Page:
Establishment of high performance centres, football academies and specialised technology driven training centres in all 47 counties:

These must be run by qualified individuals. Artificial pitches must be built across the country, particularly rural areas which must be in line with international standards.

Investing funds into the development of licenced coaches, coaching systems, training programmes and talent scouts, in order to find talent: This must involve outsourcing of international advisor’s, professional analysis services and proven coaches. This will take care of technical inefficiencies in our football as well as tactics and tactical awareness issues.

Rope in specialist consultants for specific functions such as a world renowned goalkeeper to mould young shot stoppers instead of the head coach doing this himself. Scouts must cover every inch of the country.

A scientific approach to the game in order to enhance physical and mental aspects must be covered, to improve performance. This should focus on aspects such as correct diet, nutrition, gyming and training methods in line with the highest standards.

Psychological aspects such as developing a player’s emotional intelligence must be included, with mental toughness inculcated here too. Individual programmes must be utilised to enhance focus and laser in on each player’s strengths and weaknesses.

A greater emphasis on statistical analysis of each player and each match must be taken into consideration. Again, this is why the All Blacks are always a step ahead. Being innovative in this approach and also conducting tons of research is vital.

A review on the foreign quota in the Kenyan Premier League also needs to be looked at. With very few of our players enjoying the luxury of European football, the local league remains the main feeder for the national team. Also, local teams need to do well in the Confederations Cup and Champions League.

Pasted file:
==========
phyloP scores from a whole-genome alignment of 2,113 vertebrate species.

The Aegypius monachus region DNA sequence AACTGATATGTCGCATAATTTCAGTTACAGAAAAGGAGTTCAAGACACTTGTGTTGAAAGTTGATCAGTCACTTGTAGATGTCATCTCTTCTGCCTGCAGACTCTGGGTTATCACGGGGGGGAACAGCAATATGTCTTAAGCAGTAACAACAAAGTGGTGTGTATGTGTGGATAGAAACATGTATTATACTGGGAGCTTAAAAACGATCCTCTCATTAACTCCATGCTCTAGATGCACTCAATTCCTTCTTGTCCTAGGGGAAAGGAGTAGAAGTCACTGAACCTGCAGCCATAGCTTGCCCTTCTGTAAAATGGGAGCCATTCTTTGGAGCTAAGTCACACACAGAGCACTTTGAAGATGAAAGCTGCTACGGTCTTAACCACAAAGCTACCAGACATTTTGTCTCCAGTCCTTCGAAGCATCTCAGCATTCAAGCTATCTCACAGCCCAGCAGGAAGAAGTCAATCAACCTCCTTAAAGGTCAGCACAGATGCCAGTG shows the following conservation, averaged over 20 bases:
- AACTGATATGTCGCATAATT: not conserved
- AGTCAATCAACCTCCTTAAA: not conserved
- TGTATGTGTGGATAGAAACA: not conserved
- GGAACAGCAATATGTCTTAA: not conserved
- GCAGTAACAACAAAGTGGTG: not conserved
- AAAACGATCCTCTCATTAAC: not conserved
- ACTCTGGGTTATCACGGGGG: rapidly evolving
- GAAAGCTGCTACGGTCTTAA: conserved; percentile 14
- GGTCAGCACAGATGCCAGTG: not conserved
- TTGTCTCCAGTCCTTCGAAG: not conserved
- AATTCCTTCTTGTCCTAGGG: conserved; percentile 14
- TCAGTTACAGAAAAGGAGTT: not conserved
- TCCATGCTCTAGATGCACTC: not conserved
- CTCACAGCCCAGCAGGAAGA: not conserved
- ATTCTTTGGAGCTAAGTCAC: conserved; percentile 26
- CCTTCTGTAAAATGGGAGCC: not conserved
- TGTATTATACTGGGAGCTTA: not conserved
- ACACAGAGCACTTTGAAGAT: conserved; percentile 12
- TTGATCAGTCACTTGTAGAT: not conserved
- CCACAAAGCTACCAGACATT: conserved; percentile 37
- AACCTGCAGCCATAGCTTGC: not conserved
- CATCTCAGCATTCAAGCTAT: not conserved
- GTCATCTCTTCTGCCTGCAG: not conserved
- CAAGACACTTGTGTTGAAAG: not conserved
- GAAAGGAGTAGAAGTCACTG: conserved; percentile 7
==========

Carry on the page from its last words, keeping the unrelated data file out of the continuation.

Communication and continuity between the various structures is important. In this case proper communication between the KPL, NSL, second division, regional league and local football association leagues is paramount.

Junior teams (under 17, under 20 and under 23), must have continuity in a sense that if the coach of the under 20 team leaves, the assistant coach takes over as head coach and the under 17 head coach takes his place as assistant under 20 coach.

This system is the best way to manage both coaching as well as player talent properly, all the way to the top and get the right players into the national youth teams and eventually Harambee Stars and workshops will help here as well.

Incentives, scholarships and bursaries is another aspect that will allow young talent to flourish and encourage them to pursue their footballing dreams whilst also taking care of their academic needs. Funds must be set aside for this and it will help disadvantaged and poor athletes.

International experience for local players plying their trade in competitions such as the Champions League against the world’s best, provides invaluable experience that cannot be bought and goes a long way to closing the gap in terms of playing quality and increasing our own standards. Agents are vital here but the only way for players to attain such contracts is to perform internationally and get recognised.

With a little bit of hard work every football follower in the country will be confident that we can become a world super power again, as we were when we were during the reigns of Coach Reinhard Fabisch.

The funds are there and our local league is rich enough. It is the most popular sporting code in the country and talent will always be surfacing.

We need to stop being lazy, celebrating mediocrity and having the wrong administrators running the game.

Spain took almost 100 years to win a World Cup so surely we do have some hope left.

Government, with a special effort form the sports minister, need to have a solid and amicable relationship with the national football body and both have to be on the same page with one common goal.

Implementing all of the above together is the only way that positive change can be ignited and indeed sustained.